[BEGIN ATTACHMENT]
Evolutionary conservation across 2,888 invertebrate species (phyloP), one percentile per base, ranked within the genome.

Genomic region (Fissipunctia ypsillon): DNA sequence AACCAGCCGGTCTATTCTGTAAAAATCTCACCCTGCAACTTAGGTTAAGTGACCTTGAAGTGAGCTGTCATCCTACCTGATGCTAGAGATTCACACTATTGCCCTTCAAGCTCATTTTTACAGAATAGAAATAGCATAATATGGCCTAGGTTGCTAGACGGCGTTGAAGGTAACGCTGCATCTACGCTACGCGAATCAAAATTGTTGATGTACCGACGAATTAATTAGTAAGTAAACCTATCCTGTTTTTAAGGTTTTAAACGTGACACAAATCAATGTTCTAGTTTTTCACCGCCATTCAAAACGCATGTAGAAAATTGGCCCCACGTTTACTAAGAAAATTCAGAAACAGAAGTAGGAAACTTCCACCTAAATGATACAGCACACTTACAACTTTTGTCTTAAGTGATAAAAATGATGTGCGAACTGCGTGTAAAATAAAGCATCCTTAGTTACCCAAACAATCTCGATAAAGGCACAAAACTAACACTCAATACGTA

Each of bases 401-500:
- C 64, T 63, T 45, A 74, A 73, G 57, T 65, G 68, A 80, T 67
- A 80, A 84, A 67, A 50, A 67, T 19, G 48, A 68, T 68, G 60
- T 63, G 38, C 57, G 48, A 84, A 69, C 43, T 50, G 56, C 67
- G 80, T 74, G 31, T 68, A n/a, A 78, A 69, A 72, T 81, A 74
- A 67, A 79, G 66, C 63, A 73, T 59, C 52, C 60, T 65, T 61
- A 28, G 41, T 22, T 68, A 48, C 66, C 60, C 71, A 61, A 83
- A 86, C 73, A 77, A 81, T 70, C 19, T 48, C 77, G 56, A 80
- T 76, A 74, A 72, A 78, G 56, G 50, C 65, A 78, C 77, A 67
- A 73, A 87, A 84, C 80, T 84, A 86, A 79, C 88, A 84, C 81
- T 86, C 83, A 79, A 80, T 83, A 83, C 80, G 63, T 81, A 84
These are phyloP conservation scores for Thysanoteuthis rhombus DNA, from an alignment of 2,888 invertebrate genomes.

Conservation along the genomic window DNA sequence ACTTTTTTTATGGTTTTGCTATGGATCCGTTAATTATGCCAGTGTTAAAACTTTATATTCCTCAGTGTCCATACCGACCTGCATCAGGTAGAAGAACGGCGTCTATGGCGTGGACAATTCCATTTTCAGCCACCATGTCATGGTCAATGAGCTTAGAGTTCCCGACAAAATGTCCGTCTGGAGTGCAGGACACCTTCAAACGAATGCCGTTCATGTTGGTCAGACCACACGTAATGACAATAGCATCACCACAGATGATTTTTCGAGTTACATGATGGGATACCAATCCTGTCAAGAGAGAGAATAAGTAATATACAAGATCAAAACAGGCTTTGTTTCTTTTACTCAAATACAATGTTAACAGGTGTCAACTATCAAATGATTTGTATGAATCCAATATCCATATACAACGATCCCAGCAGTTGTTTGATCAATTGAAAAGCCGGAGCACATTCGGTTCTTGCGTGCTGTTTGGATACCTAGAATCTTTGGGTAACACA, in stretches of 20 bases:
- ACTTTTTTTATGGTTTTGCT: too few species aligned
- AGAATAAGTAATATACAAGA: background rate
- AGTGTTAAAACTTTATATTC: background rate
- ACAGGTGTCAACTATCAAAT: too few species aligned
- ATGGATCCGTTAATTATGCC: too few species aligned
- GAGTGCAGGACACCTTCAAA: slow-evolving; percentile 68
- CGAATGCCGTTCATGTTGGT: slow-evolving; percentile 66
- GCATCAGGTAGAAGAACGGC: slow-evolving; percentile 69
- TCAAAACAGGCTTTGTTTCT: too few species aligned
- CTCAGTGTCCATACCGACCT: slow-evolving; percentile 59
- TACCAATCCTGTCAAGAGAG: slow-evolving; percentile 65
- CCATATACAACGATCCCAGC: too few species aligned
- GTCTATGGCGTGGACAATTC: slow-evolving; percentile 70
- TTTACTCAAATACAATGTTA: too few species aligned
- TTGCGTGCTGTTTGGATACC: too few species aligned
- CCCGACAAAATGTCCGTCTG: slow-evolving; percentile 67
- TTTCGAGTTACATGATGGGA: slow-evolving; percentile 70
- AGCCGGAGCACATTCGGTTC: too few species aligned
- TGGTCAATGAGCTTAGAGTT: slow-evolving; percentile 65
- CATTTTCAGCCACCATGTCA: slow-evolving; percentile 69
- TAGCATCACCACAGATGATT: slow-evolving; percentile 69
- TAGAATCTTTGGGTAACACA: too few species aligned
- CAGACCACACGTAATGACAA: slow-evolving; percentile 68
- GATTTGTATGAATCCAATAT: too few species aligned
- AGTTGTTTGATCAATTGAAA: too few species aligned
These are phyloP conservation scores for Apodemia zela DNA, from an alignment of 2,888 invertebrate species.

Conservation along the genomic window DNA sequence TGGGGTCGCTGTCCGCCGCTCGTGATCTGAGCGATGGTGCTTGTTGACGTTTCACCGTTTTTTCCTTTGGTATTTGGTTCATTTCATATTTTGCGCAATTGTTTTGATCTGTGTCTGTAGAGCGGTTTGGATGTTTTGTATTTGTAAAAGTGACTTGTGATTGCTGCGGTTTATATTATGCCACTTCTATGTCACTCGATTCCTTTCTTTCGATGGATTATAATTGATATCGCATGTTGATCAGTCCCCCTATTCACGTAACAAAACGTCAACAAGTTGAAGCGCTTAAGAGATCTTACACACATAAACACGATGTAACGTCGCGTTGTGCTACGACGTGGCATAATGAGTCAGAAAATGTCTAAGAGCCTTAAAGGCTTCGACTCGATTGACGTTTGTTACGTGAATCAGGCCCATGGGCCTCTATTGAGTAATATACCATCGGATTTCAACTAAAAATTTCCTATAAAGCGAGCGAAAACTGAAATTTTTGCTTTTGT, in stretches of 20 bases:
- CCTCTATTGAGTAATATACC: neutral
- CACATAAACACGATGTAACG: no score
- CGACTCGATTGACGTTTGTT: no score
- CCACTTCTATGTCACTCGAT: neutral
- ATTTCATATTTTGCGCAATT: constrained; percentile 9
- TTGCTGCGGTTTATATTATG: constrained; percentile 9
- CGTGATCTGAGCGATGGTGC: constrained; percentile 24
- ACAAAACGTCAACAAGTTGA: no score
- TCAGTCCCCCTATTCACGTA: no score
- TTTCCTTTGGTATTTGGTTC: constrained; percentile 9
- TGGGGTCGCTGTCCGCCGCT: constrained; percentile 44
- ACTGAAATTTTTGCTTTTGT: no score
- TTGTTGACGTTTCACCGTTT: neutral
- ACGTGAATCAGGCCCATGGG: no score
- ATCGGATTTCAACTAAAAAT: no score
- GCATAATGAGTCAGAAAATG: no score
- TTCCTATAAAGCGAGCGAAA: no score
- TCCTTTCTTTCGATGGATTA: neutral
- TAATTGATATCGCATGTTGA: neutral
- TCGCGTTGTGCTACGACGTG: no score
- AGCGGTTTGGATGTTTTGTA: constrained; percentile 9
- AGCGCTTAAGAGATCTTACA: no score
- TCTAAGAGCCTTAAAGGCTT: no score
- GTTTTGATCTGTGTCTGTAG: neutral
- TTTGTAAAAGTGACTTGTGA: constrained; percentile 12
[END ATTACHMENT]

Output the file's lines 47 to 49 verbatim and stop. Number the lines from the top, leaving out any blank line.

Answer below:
- ATTTCATATTTTGCGCAATT: constrained; percentile 9
- TTGCTGCGGTTTATATTATG: constrained; percentile 9
- CGTGATCTGAGCGATGGTGC: constrained; percentile 24